Budgetary blues

April 01, 2005

THE STATE budget is usually the center of action in Annapolis. This year, it seems more like a minor squabble.

House and Senate conferees have just a few more days to sort out their differences over the state's $26 billion spending plan. And while significant obstacles must be overcome (along with the customary theatrics and weekend meetings), few doubt they'll make their Monday deadline. State government no longer seems to be stuck in a financial crisis.

That's a good thing, right?

Maybe. Maybe not. The problem is, the budget that lawmakers are headed toward approving is another stopgap measure. True, Maryland's fiscal picture is considerably brighter today than it was two years ago. Tax revenue was recently projected to grow $187 million more than expected over the coming year. But this is a budget that still must borrow from Peter to pay Paul. The state's Open Space Program won't be fully funded. Neither will local transportation aid. Over the past three years, hundreds of millions of dollars have been drawn from both. Remember that the next time you hit a pothole or can't find a ballfield for your kids. Oh, and add to your list of complaints all the billions of dollars of public school construction needs (K-12 and higher education) that remain unfunded. That's why Johnny's school roof leaks.

The state's fundamental fiscal problem, the cost of future government obligations vs. inadequate future tax revenue, still exists. This is the infamous structural deficit. The problem is no longer immediate, but it's still there. And in a sense, it's worse. Because the state has limped along with half-measures, cutting a bit and raising fees a bit to make ends meet, the next economic downturn is likely to have a far more draconian effect on the state budget. In other words, we've already raided the kid's college fund and the cookie jar to cover the checking account imbalance. There's not much to tap the next time we're overdrawn.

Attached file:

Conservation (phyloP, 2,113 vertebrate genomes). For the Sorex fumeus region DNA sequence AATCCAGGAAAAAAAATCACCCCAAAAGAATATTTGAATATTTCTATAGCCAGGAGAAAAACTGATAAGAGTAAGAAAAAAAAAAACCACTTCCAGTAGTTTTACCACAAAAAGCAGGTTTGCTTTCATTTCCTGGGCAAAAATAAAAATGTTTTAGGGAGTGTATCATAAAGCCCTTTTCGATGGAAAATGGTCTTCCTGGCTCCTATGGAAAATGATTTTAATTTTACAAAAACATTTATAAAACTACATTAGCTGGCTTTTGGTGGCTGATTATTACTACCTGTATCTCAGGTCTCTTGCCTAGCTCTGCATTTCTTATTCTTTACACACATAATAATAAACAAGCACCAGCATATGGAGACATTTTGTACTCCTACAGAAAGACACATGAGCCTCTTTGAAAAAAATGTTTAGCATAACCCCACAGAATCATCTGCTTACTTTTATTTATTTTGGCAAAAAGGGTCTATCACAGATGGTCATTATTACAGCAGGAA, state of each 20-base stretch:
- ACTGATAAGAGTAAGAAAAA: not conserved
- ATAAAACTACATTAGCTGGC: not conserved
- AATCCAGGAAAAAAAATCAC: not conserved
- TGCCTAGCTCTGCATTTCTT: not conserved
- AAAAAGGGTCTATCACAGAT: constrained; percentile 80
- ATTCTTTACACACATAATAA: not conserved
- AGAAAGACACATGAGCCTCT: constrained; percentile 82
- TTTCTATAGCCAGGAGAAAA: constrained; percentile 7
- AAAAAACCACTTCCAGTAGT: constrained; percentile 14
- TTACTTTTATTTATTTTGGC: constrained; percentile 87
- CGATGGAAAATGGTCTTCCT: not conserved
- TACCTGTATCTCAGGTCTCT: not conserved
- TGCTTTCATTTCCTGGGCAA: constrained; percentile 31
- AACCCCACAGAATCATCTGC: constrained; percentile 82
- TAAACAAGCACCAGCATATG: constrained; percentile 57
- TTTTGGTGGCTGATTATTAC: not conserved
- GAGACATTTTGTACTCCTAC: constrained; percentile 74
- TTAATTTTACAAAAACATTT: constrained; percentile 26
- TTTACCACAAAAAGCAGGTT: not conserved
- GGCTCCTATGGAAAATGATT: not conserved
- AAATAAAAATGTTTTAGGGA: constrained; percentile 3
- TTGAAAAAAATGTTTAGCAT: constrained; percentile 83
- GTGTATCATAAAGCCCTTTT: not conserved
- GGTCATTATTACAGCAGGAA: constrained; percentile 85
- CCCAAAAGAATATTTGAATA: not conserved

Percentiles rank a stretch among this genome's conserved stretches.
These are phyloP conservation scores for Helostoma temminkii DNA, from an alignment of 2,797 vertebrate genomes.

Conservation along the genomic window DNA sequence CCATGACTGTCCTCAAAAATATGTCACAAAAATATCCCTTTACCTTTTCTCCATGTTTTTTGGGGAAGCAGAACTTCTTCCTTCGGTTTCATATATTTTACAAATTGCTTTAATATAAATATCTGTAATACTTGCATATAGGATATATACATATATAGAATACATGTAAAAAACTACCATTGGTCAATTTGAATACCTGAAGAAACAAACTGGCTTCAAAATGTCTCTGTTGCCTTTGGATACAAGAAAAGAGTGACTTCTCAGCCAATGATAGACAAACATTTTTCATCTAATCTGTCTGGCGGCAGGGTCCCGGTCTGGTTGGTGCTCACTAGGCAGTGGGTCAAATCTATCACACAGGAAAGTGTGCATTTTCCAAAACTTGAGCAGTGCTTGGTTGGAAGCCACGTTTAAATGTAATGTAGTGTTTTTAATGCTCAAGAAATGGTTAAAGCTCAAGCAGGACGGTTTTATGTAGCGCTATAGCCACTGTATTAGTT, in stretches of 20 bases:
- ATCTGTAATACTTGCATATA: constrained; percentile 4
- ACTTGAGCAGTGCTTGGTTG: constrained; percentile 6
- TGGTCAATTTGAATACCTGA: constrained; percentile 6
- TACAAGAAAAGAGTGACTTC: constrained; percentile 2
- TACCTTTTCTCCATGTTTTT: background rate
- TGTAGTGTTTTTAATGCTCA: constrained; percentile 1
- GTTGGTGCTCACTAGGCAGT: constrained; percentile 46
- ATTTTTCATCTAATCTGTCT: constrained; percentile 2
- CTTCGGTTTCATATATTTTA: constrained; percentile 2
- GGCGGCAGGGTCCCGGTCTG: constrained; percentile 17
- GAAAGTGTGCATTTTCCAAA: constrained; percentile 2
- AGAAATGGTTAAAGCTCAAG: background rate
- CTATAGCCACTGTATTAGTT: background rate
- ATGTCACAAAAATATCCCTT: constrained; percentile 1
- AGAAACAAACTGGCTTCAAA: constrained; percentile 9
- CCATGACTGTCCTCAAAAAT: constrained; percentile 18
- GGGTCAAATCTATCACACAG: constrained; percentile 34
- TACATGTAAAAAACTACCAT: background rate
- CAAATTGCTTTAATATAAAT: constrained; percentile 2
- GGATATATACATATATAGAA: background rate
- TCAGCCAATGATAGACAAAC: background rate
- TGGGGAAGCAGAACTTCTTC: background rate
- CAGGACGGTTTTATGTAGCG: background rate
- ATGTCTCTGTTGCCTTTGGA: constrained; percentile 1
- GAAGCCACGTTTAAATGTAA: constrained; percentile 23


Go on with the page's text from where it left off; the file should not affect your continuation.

Politics painted us into this corner. Gov. Robert L. Ehrlich Jr.'s refusal to consider any alternative to expanded gambling opened the paint can. The legislature's inability to counter this provided the finishing touches. Now, there's less incentive than ever for compromise. The only thing the governor and lawmakers can agree on is that they don't want to see a budget crisis next year. They're ready to set aside $400 million or so from this year's budget to cover next year's deficit.

That's not the wrong thing to do, but it's another short-term fix. This year's budget is not something to boast about during anyone's re-election campaign. Certainly, the House proposal to roll back Mr. Ehrlich's property tax increase for one year (and funded for one year only) should be set aside. Tight-fisted legislators are cutting back on Medicaid and taking laptop computers out of state police cars, but preserving the ethically questionable legislative scholarship program. There's also a foolish level of payback (targeted job eliminations and salary cuts to certain senior administration officials) in the budget - another symptom of the stratospheric level of acrimony in Annapolis. It's no coincidence that in this worsening climate, real solutions aren't emerging.

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